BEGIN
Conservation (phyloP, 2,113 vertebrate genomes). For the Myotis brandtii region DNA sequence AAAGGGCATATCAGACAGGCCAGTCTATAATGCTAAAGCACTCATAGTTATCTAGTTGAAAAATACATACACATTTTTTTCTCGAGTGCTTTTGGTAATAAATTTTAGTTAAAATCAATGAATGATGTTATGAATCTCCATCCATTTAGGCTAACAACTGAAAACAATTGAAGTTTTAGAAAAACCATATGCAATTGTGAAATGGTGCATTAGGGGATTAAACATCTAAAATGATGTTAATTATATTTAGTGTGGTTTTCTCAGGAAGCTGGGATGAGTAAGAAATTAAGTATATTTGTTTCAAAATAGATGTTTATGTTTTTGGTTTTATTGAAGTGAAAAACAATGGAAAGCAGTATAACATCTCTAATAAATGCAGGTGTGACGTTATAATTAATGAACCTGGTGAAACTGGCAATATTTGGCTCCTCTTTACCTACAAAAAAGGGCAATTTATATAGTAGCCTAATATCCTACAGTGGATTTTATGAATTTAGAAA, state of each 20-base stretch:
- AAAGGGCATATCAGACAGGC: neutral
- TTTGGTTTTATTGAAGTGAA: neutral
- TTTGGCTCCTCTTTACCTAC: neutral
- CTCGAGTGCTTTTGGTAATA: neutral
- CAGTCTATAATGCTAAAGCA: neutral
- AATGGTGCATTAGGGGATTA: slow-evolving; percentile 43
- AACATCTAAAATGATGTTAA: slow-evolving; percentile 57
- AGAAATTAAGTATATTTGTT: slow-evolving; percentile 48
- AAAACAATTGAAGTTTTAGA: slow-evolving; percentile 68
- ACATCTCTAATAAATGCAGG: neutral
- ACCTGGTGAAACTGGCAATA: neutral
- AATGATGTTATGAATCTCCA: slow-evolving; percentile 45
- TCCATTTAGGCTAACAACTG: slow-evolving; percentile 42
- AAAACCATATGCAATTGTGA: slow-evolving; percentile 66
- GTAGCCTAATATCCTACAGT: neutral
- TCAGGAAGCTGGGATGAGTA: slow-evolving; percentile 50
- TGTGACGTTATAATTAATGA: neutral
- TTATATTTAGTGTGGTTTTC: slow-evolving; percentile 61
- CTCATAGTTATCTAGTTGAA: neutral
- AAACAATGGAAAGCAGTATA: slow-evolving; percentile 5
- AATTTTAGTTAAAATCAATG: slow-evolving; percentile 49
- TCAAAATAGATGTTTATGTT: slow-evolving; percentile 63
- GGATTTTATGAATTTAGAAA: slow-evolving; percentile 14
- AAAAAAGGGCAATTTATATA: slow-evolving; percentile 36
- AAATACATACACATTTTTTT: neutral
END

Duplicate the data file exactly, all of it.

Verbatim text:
Conservation (phyloP, 2,113 vertebrate genomes). For the Myotis brandtii region DNA sequence AAAGGGCATATCAGACAGGCCAGTCTATAATGCTAAAGCACTCATAGTTATCTAGTTGAAAAATACATACACATTTTTTTCTCGAGTGCTTTTGGTAATAAATTTTAGTTAAAATCAATGAATGATGTTATGAATCTCCATCCATTTAGGCTAACAACTGAAAACAATTGAAGTTTTAGAAAAACCATATGCAATTGTGAAATGGTGCATTAGGGGATTAAACATCTAAAATGATGTTAATTATATTTAGTGTGGTTTTCTCAGGAAGCTGGGATGAGTAAGAAATTAAGTATATTTGTTTCAAAATAGATGTTTATGTTTTTGGTTTTATTGAAGTGAAAAACAATGGAAAGCAGTATAACATCTCTAATAAATGCAGGTGTGACGTTATAATTAATGAACCTGGTGAAACTGGCAATATTTGGCTCCTCTTTACCTACAAAAAAGGGCAATTTATATAGTAGCCTAATATCCTACAGTGGATTTTATGAATTTAGAAA, state of each 20-base stretch:
- AAAGGGCATATCAGACAGGC: neutral
- TTTGGTTTTATTGAAGTGAA: neutral
- TTTGGCTCCTCTTTACCTAC: neutral
- CTCGAGTGCTTTTGGTAATA: neutral
- CAGTCTATAATGCTAAAGCA: neutral
- AATGGTGCATTAGGGGATTA: slow-evolving; percentile 43
- AACATCTAAAATGATGTTAA: slow-evolving; percentile 57
- AGAAATTAAGTATATTTGTT: slow-evolving; percentile 48
- AAAACAATTGAAGTTTTAGA: slow-evolving; percentile 68
- ACATCTCTAATAAATGCAGG: neutral
- ACCTGGTGAAACTGGCAATA: neutral
- AATGATGTTATGAATCTCCA: slow-evolving; percentile 45
- TCCATTTAGGCTAACAACTG: slow-evolving; percentile 42
- AAAACCATATGCAATTGTGA: slow-evolving; percentile 66
- GTAGCCTAATATCCTACAGT: neutral
- TCAGGAAGCTGGGATGAGTA: slow-evolving; percentile 50
- TGTGACGTTATAATTAATGA: neutral
- TTATATTTAGTGTGGTTTTC: slow-evolving; percentile 61
- CTCATAGTTATCTAGTTGAA: neutral
- AAACAATGGAAAGCAGTATA: slow-evolving; percentile 5
- AATTTTAGTTAAAATCAATG: slow-evolving; percentile 49
- TCAAAATAGATGTTTATGTT: slow-evolving; percentile 63
- GGATTTTATGAATTTAGAAA: slow-evolving; percentile 14
- AAAAAAGGGCAATTTATATA: slow-evolving; percentile 36
- AAATACATACACATTTTTTT: neutral